Interviews, insight & analysis on Ecommerce

Flexible marketing is the best Christmas present for retailers

By Alex Feiglstorfer, CTO and co-Founder of Storyblok

I’m not going to start by saying the usual clichés that the last eighteen months have been ‘tough’, ‘challenging’ or ‘unprecedented’ for retailers. You will all know much better than me how the pandemic and subsequent lockdowns have hit the sector. What I do know is marketing. Specifically, from our work with our clients, how consumer behaviour has radically changed and this has necessitated the overhaul of marketing to adapt. For many retailers, taking a brand new approach to marketing may be the last thing on their mind. Nevertheless, with Christmas less than three months away and, fingers crossed, the worst of lockdowns behind us, now is a golden opportunity to look again at how you engage with your customers and promote your brand.

Before I dive in, let’s take a moment to think about one other major trend that has emerged in the past year – instant grocery delivery. In many cities in Europe, startups like Gorillas, Dija and Zapp are burning through millions in funding to launch huge marketing and scaling operations. You may think this is perhaps only of interest to corner shops and established large grocery retailers. However, what this boom is indicative of is a huge change in how customers buy products and services. People are much more comfortable buying everything and anything online, and critically, they expect it to be delivered right away. This instant delivery concept brings a new dynamism into retail and soaring expectations to match.

A retailer obviously doesn’t have to have 20 minute or even next day delivery to be successful. The point is that technology, logistics and consumer behaviour have met to enable snap decisions and impulse buys all via apps. Ecommerce is replicating another aspect of the high street experience. This blurring of the lines between real world and online experience, together with raised expectations and increased competition means that to stand out retailers need to be more innovative, disciplined and tactical with their marketing initiatives. In short, your marketing needs to be as dynamic as your customers have become.

So where do we begin? First, marketing effectiveness is only ever as good as the technology that underpins it. The big mistake many companies make is in thinking that getting a big tech stack from a well known brand is the best and easiest way to enable a successful marketing output. Not only is this usually an expensive approach, it may mean being locked into using products that don’t fit your business’s changing needs. On the other side of this, there are businesses that simply don’t invest in any significant marketing infrastructure.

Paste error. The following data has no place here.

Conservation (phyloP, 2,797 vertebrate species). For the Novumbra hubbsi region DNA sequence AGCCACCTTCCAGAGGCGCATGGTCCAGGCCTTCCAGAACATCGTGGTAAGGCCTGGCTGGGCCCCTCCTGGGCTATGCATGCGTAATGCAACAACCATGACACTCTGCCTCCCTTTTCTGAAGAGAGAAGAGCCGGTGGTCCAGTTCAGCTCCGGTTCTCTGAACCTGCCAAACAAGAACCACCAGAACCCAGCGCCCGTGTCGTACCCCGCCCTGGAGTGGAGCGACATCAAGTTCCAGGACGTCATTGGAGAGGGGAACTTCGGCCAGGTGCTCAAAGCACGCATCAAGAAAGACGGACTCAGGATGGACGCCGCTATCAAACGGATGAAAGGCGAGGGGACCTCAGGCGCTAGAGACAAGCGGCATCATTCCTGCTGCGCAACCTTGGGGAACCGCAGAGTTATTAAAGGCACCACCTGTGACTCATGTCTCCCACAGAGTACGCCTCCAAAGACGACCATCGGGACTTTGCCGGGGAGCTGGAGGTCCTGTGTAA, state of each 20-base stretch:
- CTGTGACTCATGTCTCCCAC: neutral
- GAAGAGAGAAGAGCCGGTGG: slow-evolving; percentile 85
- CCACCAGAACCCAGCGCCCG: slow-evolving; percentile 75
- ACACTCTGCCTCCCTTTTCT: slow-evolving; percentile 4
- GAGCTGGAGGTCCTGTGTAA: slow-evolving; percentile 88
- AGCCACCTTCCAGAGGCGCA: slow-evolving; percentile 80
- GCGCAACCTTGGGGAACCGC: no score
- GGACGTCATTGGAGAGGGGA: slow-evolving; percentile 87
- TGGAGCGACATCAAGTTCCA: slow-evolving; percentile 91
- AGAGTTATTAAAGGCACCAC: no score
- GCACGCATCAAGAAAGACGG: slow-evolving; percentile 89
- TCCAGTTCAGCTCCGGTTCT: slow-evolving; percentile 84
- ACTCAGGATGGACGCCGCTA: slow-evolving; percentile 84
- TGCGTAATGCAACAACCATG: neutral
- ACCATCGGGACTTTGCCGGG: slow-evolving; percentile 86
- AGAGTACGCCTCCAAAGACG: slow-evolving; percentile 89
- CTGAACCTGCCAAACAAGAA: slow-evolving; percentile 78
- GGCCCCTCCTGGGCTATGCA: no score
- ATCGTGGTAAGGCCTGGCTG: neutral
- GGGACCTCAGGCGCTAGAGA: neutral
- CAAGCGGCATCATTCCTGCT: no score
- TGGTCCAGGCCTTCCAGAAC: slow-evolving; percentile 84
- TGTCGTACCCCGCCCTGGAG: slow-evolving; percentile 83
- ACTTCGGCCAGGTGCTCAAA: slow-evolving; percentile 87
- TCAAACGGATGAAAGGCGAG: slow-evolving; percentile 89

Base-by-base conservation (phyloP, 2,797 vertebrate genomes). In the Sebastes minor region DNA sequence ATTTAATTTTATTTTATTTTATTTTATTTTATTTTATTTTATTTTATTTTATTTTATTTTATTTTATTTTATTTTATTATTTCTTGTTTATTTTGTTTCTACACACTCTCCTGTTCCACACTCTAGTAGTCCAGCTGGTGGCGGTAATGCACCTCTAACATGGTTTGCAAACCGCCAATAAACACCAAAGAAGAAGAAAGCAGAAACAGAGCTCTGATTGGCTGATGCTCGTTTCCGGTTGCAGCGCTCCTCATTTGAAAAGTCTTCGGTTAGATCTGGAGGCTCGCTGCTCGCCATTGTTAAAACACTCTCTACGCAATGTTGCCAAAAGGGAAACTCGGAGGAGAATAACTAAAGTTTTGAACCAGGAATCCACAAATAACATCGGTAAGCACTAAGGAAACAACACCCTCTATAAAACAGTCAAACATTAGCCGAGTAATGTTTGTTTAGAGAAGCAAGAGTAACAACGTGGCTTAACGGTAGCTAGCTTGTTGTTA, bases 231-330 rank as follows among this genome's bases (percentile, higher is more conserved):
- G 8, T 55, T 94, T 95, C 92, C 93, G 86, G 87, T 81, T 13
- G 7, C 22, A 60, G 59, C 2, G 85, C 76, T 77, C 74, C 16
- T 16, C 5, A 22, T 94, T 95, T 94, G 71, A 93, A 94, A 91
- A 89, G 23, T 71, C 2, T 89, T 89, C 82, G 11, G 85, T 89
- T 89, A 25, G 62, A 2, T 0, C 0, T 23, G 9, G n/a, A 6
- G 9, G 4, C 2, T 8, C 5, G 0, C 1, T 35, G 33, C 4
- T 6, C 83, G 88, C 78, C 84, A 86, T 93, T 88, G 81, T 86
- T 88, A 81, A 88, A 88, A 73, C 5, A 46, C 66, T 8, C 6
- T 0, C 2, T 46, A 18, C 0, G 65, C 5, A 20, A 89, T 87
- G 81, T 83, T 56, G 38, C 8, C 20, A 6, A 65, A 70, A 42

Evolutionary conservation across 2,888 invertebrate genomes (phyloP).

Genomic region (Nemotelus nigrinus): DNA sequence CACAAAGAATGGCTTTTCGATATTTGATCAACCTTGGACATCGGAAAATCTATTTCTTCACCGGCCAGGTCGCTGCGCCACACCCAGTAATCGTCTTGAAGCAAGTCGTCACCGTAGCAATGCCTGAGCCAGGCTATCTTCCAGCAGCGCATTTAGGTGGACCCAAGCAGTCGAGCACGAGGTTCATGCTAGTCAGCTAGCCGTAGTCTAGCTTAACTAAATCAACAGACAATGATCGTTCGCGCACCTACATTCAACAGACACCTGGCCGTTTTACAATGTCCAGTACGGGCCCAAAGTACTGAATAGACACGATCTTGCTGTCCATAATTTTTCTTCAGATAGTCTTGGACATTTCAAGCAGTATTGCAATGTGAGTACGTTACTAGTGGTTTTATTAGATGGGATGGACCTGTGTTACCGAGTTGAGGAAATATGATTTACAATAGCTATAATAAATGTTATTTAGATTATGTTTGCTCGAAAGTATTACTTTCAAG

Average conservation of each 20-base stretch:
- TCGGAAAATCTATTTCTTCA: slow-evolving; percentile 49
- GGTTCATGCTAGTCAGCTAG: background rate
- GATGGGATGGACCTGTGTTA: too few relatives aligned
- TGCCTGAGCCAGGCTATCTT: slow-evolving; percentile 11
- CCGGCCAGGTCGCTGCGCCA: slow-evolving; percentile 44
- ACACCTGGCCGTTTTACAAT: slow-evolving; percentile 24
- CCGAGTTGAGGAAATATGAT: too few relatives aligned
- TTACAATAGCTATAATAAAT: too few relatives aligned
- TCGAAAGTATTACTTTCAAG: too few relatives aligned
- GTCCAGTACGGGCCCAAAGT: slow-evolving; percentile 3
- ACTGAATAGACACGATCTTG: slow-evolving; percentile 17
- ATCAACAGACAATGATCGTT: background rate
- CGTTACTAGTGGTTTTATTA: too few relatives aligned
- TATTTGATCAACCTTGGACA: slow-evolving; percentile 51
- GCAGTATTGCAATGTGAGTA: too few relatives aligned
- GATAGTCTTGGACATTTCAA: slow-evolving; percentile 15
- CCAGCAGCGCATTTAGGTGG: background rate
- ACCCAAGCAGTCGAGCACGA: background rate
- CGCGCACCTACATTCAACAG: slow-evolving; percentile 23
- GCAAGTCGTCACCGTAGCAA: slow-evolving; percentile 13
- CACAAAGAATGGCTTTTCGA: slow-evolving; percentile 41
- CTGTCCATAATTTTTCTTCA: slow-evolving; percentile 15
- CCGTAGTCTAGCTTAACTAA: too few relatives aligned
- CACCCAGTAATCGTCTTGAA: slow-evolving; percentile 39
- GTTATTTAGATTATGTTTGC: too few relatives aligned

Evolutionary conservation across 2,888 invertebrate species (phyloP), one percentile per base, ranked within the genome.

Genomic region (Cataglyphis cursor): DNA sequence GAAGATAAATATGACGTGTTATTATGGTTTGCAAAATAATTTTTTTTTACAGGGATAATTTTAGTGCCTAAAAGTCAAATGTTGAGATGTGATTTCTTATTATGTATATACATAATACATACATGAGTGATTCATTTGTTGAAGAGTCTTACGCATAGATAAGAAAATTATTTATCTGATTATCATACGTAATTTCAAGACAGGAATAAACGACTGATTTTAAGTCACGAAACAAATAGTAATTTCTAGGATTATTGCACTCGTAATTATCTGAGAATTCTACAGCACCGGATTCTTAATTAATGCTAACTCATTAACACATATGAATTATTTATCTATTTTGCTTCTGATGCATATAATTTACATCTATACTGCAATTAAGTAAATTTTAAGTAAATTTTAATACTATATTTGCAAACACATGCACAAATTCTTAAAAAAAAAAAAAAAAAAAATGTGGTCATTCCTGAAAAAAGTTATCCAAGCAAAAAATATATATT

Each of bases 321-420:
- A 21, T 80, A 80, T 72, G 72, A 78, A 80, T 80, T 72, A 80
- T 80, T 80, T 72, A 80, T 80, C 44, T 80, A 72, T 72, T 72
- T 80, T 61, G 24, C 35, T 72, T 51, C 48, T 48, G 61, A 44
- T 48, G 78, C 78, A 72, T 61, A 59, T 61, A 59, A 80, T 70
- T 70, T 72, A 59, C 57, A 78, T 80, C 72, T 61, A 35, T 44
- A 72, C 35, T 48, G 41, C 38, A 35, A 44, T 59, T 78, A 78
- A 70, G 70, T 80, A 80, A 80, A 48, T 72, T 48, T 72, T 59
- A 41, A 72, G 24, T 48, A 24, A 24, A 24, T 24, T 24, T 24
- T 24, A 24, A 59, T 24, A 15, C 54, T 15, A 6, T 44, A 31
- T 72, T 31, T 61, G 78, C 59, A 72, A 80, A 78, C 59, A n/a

The reality is that there are now a huge range of new solutions available that, via APIs, can usually be easily integrated together. This means you have the freedom to build a suite of tools that work for your business. In addition, you also have the flexibility to swap out different solutions as your marketing develops.

Identifying just what you need comes down to how you think about the future of your business and its marketing output. The trends I’ve highlighted, alongside a general fracturing of the media landscape, means that people consume content from a huge range of different channels and expect more personal, up-to-date content. As a result, creating a suite of tools that enables you to quickly and easily amend content is essential. So too is the ability to leverage existing customer data and other information streams to provide tailored and relevant marketing messages. Headless CMS aligned with good data infrastructure is a combination that enables this type of marketing strategy.

The final major piece of the puzzle is building the expertise you need to maximise the impact of your marketing. Gone are the days when a catchy email subject line or funny tweet would be enough to draw significant attention to your brand. Consumers expect the entire customer journey to be personalised and offer the best user experience. Everything from delivering dynamic content on your website through to post-conversion follow up needs to happen. This requires having a marketing department that is multidisciplinary and cross-functional. They need to have data, development, commercial and marketing skills and, critically, the team cannot be isolated from the rest of the business. Information flow between marketing and other departments is both desirable and essential. For example, data gleaned from marketing can inform product development and data gathered from areas such as customer service are needed to enable a truly personal experience.

If all of this sounds very overwhelming, do not worry – Rome was not built in a day. Start small by auditing your existing outputs and looking closely at the data to ascertain your successes and pain points. From there you will be able to identify a pilot project where you can trial a new approach to your marketing. As this trial develops you’ll have a greater appreciation of the type of tech stack you’ll need and the skills you need to bring into your business. When this is completed you’ll be able to create a plan that can execute the points I’ve highlighted above. You may not be able to do this in time for Christmas, but getting the ball rolling now means that you’ll be able to set your business up for a prosperous 2022.

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